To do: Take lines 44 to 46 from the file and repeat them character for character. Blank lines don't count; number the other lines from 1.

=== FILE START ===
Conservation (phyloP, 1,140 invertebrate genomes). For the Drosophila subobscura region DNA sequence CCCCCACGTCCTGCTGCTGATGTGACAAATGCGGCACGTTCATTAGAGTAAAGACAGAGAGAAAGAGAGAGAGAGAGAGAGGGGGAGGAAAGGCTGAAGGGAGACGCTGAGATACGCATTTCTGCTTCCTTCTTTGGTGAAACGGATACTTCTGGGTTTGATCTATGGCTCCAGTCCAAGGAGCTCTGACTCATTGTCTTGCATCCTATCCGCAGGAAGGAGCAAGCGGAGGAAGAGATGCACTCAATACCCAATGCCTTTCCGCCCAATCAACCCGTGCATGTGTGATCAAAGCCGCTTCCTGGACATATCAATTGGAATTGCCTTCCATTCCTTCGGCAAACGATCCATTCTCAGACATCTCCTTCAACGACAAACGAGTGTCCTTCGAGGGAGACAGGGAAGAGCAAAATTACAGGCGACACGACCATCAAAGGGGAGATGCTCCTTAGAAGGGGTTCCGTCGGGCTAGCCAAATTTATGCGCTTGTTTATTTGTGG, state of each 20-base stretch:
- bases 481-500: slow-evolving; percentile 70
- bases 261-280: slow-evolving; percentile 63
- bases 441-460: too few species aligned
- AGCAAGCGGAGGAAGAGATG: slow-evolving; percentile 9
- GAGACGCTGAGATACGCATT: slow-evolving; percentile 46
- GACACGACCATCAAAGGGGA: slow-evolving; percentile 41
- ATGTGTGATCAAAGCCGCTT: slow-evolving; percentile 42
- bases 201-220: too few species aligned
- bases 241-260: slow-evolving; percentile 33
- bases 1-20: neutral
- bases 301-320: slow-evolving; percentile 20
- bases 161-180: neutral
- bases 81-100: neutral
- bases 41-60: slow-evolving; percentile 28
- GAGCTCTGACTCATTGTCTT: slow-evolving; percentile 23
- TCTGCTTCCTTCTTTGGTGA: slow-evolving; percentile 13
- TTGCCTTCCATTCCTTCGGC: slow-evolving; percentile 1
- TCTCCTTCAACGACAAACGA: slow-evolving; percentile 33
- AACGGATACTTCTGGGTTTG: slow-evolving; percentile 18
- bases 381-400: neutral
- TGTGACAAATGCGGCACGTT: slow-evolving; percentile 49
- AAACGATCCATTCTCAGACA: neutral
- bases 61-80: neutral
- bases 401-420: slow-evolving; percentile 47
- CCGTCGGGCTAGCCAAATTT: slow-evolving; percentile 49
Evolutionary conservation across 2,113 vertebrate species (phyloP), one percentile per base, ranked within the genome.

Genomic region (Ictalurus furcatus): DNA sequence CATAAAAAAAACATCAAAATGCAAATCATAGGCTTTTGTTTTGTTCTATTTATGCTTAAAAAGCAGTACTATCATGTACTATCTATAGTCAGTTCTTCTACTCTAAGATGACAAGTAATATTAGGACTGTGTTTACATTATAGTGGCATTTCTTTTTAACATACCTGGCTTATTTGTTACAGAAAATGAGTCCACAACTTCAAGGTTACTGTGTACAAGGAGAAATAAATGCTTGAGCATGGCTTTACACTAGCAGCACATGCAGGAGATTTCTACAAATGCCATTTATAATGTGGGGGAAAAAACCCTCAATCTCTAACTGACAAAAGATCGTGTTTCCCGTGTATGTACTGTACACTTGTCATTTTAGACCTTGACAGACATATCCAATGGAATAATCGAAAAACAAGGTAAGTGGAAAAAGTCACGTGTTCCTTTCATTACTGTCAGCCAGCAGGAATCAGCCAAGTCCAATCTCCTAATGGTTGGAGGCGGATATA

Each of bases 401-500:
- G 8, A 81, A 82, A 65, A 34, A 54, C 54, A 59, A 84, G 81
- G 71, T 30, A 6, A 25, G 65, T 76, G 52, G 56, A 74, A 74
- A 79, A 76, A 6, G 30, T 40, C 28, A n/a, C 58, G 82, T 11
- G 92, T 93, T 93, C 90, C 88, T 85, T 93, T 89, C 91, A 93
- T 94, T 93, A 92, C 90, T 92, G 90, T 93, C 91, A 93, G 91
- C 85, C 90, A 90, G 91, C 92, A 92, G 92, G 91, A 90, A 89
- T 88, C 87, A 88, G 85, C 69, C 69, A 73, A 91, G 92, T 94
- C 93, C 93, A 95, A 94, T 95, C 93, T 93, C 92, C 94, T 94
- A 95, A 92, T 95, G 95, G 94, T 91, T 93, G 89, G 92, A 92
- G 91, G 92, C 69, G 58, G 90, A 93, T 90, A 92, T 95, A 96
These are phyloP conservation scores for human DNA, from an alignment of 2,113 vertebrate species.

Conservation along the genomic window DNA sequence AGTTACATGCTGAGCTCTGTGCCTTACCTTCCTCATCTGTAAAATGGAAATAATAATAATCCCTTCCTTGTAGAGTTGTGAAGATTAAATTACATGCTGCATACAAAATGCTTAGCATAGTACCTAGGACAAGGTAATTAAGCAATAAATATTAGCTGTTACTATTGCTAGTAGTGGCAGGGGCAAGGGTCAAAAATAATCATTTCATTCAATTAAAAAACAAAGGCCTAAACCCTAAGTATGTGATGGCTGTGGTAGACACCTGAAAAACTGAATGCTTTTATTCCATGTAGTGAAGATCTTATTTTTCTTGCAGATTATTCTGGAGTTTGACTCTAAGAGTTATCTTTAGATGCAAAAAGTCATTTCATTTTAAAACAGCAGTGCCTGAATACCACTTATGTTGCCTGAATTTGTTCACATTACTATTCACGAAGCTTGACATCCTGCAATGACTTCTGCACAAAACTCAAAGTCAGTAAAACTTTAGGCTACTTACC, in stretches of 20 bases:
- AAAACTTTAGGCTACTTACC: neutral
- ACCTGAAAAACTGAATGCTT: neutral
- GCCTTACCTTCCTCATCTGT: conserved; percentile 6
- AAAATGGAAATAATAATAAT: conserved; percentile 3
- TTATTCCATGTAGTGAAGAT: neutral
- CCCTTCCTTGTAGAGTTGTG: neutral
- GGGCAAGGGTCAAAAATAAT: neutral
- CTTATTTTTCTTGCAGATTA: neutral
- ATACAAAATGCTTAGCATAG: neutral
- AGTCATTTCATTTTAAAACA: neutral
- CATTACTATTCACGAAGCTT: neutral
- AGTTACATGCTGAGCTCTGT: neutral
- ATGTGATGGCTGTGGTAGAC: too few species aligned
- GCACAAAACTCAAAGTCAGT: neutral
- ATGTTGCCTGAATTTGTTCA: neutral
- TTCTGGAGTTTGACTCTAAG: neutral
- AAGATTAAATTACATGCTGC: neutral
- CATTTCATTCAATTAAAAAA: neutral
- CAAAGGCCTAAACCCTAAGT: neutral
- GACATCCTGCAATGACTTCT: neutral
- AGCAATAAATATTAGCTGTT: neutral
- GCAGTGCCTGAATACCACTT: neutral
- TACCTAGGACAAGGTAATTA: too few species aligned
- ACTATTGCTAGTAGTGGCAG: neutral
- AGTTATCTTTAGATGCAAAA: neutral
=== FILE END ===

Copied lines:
- GCCTTACCTTCCTCATCTGT: conserved; percentile 6
- AAAATGGAAATAATAATAAT: conserved; percentile 3
- TTATTCCATGTAGTGAAGAT: neutral